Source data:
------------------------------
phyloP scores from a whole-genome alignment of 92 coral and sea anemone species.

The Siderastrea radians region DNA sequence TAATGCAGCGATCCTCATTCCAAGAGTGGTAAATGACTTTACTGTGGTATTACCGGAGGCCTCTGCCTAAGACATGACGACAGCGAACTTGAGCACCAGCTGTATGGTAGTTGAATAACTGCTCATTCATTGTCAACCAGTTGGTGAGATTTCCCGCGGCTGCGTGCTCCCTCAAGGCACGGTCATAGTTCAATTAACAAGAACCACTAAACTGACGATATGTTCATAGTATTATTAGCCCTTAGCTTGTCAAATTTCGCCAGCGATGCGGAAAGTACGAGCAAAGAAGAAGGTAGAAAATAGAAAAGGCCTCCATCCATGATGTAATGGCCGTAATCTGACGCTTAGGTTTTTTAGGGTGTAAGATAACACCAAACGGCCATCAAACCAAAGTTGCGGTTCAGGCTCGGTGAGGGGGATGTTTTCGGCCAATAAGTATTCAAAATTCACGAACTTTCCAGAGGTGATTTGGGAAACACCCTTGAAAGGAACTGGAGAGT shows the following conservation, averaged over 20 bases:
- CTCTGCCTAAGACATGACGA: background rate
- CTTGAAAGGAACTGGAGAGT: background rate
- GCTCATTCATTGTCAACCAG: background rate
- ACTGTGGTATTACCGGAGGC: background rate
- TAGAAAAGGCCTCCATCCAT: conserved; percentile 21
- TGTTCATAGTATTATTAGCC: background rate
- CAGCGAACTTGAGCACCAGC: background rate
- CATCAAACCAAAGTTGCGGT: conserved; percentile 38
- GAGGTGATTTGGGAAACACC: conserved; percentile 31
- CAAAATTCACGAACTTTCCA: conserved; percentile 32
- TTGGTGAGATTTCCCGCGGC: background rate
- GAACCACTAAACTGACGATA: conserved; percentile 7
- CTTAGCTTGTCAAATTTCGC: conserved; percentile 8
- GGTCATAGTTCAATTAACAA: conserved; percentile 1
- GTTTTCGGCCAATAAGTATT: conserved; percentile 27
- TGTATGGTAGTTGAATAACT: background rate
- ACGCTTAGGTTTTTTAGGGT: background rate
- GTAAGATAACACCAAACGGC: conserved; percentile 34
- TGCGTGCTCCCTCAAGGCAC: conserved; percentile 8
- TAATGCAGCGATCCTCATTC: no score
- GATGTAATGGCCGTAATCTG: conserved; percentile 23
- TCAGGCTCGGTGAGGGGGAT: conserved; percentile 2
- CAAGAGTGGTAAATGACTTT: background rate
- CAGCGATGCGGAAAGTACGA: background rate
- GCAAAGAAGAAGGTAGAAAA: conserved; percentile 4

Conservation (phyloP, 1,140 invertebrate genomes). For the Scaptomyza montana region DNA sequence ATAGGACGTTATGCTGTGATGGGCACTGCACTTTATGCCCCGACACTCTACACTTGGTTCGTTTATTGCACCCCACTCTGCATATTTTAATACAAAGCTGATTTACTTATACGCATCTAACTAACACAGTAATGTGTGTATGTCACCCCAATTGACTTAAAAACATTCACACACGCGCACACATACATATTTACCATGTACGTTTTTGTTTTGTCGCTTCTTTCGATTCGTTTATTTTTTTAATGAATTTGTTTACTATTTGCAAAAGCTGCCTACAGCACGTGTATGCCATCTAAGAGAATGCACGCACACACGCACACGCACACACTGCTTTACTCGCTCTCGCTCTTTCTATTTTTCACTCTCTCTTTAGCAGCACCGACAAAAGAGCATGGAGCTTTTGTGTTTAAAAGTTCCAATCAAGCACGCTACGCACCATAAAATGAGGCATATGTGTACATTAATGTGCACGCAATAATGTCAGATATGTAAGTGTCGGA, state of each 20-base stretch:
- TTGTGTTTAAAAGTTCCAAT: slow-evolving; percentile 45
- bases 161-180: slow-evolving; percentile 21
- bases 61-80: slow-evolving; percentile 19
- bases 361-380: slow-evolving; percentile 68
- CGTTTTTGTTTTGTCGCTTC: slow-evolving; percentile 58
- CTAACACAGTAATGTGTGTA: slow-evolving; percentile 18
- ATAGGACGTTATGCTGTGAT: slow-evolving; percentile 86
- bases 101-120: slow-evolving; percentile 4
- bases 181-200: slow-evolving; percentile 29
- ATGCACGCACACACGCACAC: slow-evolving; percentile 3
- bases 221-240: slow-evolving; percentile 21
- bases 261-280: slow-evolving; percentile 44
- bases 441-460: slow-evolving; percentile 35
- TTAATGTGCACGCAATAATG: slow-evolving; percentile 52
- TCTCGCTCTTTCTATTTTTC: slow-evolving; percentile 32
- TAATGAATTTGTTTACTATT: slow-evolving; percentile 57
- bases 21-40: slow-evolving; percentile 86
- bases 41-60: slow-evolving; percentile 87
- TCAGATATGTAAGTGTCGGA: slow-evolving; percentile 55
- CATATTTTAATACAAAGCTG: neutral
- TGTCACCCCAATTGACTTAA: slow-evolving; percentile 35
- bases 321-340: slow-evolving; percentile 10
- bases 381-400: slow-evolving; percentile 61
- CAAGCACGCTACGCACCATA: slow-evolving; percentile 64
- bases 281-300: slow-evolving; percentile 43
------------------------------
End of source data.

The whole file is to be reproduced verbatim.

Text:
phyloP scores from a whole-genome alignment of 92 coral and sea anemone species.

The Siderastrea radians region DNA sequence TAATGCAGCGATCCTCATTCCAAGAGTGGTAAATGACTTTACTGTGGTATTACCGGAGGCCTCTGCCTAAGACATGACGACAGCGAACTTGAGCACCAGCTGTATGGTAGTTGAATAACTGCTCATTCATTGTCAACCAGTTGGTGAGATTTCCCGCGGCTGCGTGCTCCCTCAAGGCACGGTCATAGTTCAATTAACAAGAACCACTAAACTGACGATATGTTCATAGTATTATTAGCCCTTAGCTTGTCAAATTTCGCCAGCGATGCGGAAAGTACGAGCAAAGAAGAAGGTAGAAAATAGAAAAGGCCTCCATCCATGATGTAATGGCCGTAATCTGACGCTTAGGTTTTTTAGGGTGTAAGATAACACCAAACGGCCATCAAACCAAAGTTGCGGTTCAGGCTCGGTGAGGGGGATGTTTTCGGCCAATAAGTATTCAAAATTCACGAACTTTCCAGAGGTGATTTGGGAAACACCCTTGAAAGGAACTGGAGAGT shows the following conservation, averaged over 20 bases:
- CTCTGCCTAAGACATGACGA: background rate
- CTTGAAAGGAACTGGAGAGT: background rate
- GCTCATTCATTGTCAACCAG: background rate
- ACTGTGGTATTACCGGAGGC: background rate
- TAGAAAAGGCCTCCATCCAT: conserved; percentile 21
- TGTTCATAGTATTATTAGCC: background rate
- CAGCGAACTTGAGCACCAGC: background rate
- CATCAAACCAAAGTTGCGGT: conserved; percentile 38
- GAGGTGATTTGGGAAACACC: conserved; percentile 31
- CAAAATTCACGAACTTTCCA: conserved; percentile 32
- TTGGTGAGATTTCCCGCGGC: background rate
- GAACCACTAAACTGACGATA: conserved; percentile 7
- CTTAGCTTGTCAAATTTCGC: conserved; percentile 8
- GGTCATAGTTCAATTAACAA: conserved; percentile 1
- GTTTTCGGCCAATAAGTATT: conserved; percentile 27
- TGTATGGTAGTTGAATAACT: background rate
- ACGCTTAGGTTTTTTAGGGT: background rate
- GTAAGATAACACCAAACGGC: conserved; percentile 34
- TGCGTGCTCCCTCAAGGCAC: conserved; percentile 8
- TAATGCAGCGATCCTCATTC: no score
- GATGTAATGGCCGTAATCTG: conserved; percentile 23
- TCAGGCTCGGTGAGGGGGAT: conserved; percentile 2
- CAAGAGTGGTAAATGACTTT: background rate
- CAGCGATGCGGAAAGTACGA: background rate
- GCAAAGAAGAAGGTAGAAAA: conserved; percentile 4

Conservation (phyloP, 1,140 invertebrate genomes). For the Scaptomyza montana region DNA sequence ATAGGACGTTATGCTGTGATGGGCACTGCACTTTATGCCCCGACACTCTACACTTGGTTCGTTTATTGCACCCCACTCTGCATATTTTAATACAAAGCTGATTTACTTATACGCATCTAACTAACACAGTAATGTGTGTATGTCACCCCAATTGACTTAAAAACATTCACACACGCGCACACATACATATTTACCATGTACGTTTTTGTTTTGTCGCTTCTTTCGATTCGTTTATTTTTTTAATGAATTTGTTTACTATTTGCAAAAGCTGCCTACAGCACGTGTATGCCATCTAAGAGAATGCACGCACACACGCACACGCACACACTGCTTTACTCGCTCTCGCTCTTTCTATTTTTCACTCTCTCTTTAGCAGCACCGACAAAAGAGCATGGAGCTTTTGTGTTTAAAAGTTCCAATCAAGCACGCTACGCACCATAAAATGAGGCATATGTGTACATTAATGTGCACGCAATAATGTCAGATATGTAAGTGTCGGA, state of each 20-base stretch:
- TTGTGTTTAAAAGTTCCAAT: slow-evolving; percentile 45
- bases 161-180: slow-evolving; percentile 21
- bases 61-80: slow-evolving; percentile 19
- bases 361-380: slow-evolving; percentile 68
- CGTTTTTGTTTTGTCGCTTC: slow-evolving; percentile 58
- CTAACACAGTAATGTGTGTA: slow-evolving; percentile 18
- ATAGGACGTTATGCTGTGAT: slow-evolving; percentile 86
- bases 101-120: slow-evolving; percentile 4
- bases 181-200: slow-evolving; percentile 29
- ATGCACGCACACACGCACAC: slow-evolving; percentile 3
- bases 221-240: slow-evolving; percentile 21
- bases 261-280: slow-evolving; percentile 44
- bases 441-460: slow-evolving; percentile 35
- TTAATGTGCACGCAATAATG: slow-evolving; percentile 52
- TCTCGCTCTTTCTATTTTTC: slow-evolving; percentile 32
- TAATGAATTTGTTTACTATT: slow-evolving; percentile 57
- bases 21-40: slow-evolving; percentile 86
- bases 41-60: slow-evolving; percentile 87
- TCAGATATGTAAGTGTCGGA: slow-evolving; percentile 55
- CATATTTTAATACAAAGCTG: neutral
- TGTCACCCCAATTGACTTAA: slow-evolving; percentile 35
- bases 321-340: slow-evolving; percentile 10
- bases 381-400: slow-evolving; percentile 61
- CAAGCACGCTACGCACCATA: slow-evolving; percentile 64
- bases 281-300: slow-evolving; percentile 43